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The magazine for Toyota owners

Issue 1 / 2012

Southern Exposure Uncovering Antarctica’s unspoilt wilderness

Tasmanian getaway

Travelling across the island state in Camry Hybrid

Heart warmers

Sensational soup recipes for the colder months

Depth of confidence

Red Bull Cliff Diving Championships


Welcome

inside

The magazine for Toyota owners

Contributors Paul Bradshaw With more than 15 years’ experience snapping cars and landscapes, photographer Paul Bradshaw was well qualified to shoot All-New Camry Hybrid in Tasmania for this issue’s cover story.

Welcome to the first edition of Driver’s World for 2012. Many of you will be seeing Driver’s World for the first time. We hope you enjoy it. Happily, we started 2012 in celebration, with the announcement that your support has again made Toyota Australia’s favourite car company, for the ninth consecutive year in 2011. Your love of our Corolla, Camry and HiLux models is quite clear –all three cars were in the top 10 list of vehicles sold last year. You are helping us to continue that exciting trend, with Toyota remaining the number one vehicle brand in Australia through the first quarter of 2012. And 2012 promises to be a year of further excitement with the launches of the All-New Camry Atara, All-New Aurion, a new family of Hybrids and the much-anticipated 86. In this issue, you’ll see a lot of the impressive All-New Camry Hybrid as we take it on the breathtaking roads of Tasmania and the legendary Targa Tasmania route. You can read all about it from page 12. This is a very important car for Toyota; it demonstrates all the fantastic traits of our Hybrid Synergy Drive technology – superb power output and incredible fuel economy – in a luxurious, practical, sporty family-sized sedan. Toyota sponsored the Australian leg of the Red Bull Cliff Diving Championships, and there is coverage from the event on pages 28 and 29. We’ve also launched the All-New Prius range, a brand new family of Hybrid vehicles derived from the world’s leading hybrid vehicle. These include rejuvenated Prius, new seven-seat Prius v and the sassy city-car, the Prius c – which you can read about in this issue, from page 24. 4

Driver’s World

The Prius model expansion invigorates Toyota’s hybrid line-up, with vehicles ranging from three door city hatchbacks to large sedans and seven-seat people movers all now available with Toyota’s proven Hybrid Synergy Drive. They will open the door to many people who had perhaps previously not considered driving a hybrid. I believe these will be the vehicles that will change perceptions of hybrids forever. This year is only going to continue to get better for our customers, with the launch of the exciting Toyota 86 rear-wheel-drive sports car in June. This car brings driving passion and sporting design to a new audience, and promises a great deal of fun for the driver. We are extremely proud of the 86, and also very pleased at how the world’s press has already received it. In this issue’s news section, we take a brief look at what the world has been saying about our sports car. I trust you enjoy this first edition of Driver’s World for 2012. We appreciate your feedback, so please send us an email with your thoughts and suggestions (info@toyotaenquiries.com.au). Safe motoring.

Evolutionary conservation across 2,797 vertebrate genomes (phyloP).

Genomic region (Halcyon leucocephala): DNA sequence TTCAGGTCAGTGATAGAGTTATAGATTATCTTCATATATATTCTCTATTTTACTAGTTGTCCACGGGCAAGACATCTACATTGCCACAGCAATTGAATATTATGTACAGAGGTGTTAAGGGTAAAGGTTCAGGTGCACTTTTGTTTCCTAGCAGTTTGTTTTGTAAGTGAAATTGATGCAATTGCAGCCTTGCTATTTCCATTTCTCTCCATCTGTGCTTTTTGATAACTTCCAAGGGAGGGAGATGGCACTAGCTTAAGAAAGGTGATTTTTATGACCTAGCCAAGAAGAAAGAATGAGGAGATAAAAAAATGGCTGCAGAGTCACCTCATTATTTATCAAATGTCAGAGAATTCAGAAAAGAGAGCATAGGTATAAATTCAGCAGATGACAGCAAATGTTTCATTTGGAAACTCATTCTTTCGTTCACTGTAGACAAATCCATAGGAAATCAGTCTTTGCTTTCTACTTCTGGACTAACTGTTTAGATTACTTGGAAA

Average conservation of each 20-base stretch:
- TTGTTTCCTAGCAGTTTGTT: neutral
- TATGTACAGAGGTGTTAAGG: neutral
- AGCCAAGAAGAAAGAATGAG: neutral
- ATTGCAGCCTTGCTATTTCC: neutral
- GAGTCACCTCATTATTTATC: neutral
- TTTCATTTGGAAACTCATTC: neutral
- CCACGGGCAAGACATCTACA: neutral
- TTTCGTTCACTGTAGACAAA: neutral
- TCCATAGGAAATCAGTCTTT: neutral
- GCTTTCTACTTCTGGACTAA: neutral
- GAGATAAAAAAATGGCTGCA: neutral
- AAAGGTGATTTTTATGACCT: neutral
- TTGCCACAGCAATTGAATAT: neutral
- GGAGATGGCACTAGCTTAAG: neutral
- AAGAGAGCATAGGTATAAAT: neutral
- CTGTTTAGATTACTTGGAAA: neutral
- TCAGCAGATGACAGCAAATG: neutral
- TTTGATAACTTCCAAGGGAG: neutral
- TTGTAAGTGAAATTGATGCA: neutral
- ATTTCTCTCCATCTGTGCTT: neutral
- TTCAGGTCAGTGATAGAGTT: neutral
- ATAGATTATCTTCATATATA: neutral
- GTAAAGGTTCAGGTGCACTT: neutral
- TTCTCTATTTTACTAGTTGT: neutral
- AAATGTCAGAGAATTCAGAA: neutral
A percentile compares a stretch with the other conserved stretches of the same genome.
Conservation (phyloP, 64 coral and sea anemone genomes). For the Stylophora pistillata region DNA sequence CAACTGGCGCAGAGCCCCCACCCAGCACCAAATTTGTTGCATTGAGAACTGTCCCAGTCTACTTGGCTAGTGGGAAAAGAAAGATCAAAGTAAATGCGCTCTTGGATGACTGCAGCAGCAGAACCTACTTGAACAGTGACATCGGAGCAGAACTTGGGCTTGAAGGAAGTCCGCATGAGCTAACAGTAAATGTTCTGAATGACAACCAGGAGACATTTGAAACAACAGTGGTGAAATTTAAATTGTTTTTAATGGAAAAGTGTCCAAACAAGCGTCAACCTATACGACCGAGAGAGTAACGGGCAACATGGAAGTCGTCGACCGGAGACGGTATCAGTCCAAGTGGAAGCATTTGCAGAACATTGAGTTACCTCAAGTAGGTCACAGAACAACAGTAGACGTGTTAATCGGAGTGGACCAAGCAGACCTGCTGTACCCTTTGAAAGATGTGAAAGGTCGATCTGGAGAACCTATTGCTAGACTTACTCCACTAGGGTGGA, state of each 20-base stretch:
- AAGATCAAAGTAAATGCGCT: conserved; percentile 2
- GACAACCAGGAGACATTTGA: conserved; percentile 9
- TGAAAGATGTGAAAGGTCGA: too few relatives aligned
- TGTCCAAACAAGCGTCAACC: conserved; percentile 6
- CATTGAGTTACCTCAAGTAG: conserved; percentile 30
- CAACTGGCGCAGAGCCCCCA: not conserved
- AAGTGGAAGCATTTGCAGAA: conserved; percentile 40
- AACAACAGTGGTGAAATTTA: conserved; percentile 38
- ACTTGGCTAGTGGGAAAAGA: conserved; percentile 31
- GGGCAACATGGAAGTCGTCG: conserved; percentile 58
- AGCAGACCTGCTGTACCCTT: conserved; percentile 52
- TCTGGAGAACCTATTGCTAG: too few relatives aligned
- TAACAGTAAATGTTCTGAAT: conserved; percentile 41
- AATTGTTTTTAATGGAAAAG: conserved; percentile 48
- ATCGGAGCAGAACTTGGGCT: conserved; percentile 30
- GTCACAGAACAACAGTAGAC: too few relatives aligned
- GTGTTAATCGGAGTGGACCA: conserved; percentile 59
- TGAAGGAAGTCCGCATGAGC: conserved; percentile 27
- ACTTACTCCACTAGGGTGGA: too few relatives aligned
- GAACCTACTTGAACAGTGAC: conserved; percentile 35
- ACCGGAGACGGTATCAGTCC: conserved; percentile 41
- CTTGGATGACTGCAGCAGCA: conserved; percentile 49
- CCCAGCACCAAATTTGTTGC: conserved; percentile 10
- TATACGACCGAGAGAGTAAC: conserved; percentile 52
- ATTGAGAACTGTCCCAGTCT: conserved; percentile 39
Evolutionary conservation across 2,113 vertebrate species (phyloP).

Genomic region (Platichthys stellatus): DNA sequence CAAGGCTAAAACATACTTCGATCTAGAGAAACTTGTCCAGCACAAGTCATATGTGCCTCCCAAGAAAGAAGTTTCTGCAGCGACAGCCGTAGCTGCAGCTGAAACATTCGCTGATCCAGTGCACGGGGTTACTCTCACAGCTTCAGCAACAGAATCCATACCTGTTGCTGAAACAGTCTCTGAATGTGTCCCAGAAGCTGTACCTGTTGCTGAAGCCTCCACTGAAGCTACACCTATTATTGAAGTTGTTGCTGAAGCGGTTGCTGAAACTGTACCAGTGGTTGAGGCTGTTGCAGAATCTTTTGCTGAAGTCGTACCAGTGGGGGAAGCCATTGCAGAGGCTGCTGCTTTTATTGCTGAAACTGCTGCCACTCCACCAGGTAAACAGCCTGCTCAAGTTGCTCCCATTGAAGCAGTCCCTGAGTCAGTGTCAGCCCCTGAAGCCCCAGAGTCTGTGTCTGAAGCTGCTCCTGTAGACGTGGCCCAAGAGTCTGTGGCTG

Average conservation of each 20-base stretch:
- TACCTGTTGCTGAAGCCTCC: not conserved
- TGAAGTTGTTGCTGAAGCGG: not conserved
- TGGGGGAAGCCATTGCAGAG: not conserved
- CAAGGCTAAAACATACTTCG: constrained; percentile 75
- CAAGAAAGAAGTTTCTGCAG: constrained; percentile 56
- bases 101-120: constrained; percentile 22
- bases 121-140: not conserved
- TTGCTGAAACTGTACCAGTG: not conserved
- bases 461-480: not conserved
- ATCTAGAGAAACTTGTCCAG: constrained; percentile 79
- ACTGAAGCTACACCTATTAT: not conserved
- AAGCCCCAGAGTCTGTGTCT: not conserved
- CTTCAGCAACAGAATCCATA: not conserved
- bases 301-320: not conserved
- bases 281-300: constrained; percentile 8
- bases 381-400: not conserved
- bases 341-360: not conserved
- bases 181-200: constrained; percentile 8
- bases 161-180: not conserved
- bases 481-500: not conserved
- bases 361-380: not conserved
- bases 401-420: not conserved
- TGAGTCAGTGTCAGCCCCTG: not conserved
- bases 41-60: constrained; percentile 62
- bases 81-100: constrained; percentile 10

Matthew Callachor Executive Director Sales and Marketing Toyota Australia

Roderick Eime Roderick is an Adelaideborn travel journalist and photographer specialising in soft adventure and expedition cruising. He has sailed to locations including the Mekong and Amazon rivers, crossed both polar circles and visited locations as far flung as Easter Island, the Marquesas and Australia’s Kimberley. Patrick Lyons Patrick has more than 30 years’ experience in journalism, public relations, marketing and event management. He was motoring editor of the Herald Sun for five years and was founding editor of Automotive Business in The Australian.

Executive Editors Jason Viney, Joshua Wood and Bree Tanner Editor Ben Nightingale Sub-editor Nick Raman Contributors Ewen Bell, Paul Bradshaw, Roderick Eime, Matthias Engesser, Richard Garfield, Patrick Lyons, Bob Seary, Tracey Spicer Art Director Alan McArthur Photo Credit Paul Bradshaw (pp12-16), Bob Seary (p10, p22, pp24-26), Ewen Bell (pp18-21), Roderick Eime (18-21), Red Bull Content Pool (pp28-29) ©iStockphoto.com/tpgartdept (p31).

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Escape to Tasmania Driver’s World grabs the keys to the newly-launched Camry Hybrid and heads to Tasmania to take on challenging roads while taking in spectacular scenery.

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Antarctica is the last great unspoilt wilderness on earth, and as we discover, modern technology is now making it easier to visit and appreciate.

The new family of Prius vehicles is bringing Toyota’s renowned hybrid technology to more people. Driver’s World takes a look at the new range of exciting models.

Southbound for adventure

Modern family

06 Inside Line Catch up on all the latest news in the world of Toyota, from the launch of the new-look LandCruiser wagon to Toyota Racing’s entry in the FIA World Endurance Championship with a hybrid-powered race car.

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Your Toyota The story of one family’s 60 year relationship with its Toyota vehicles.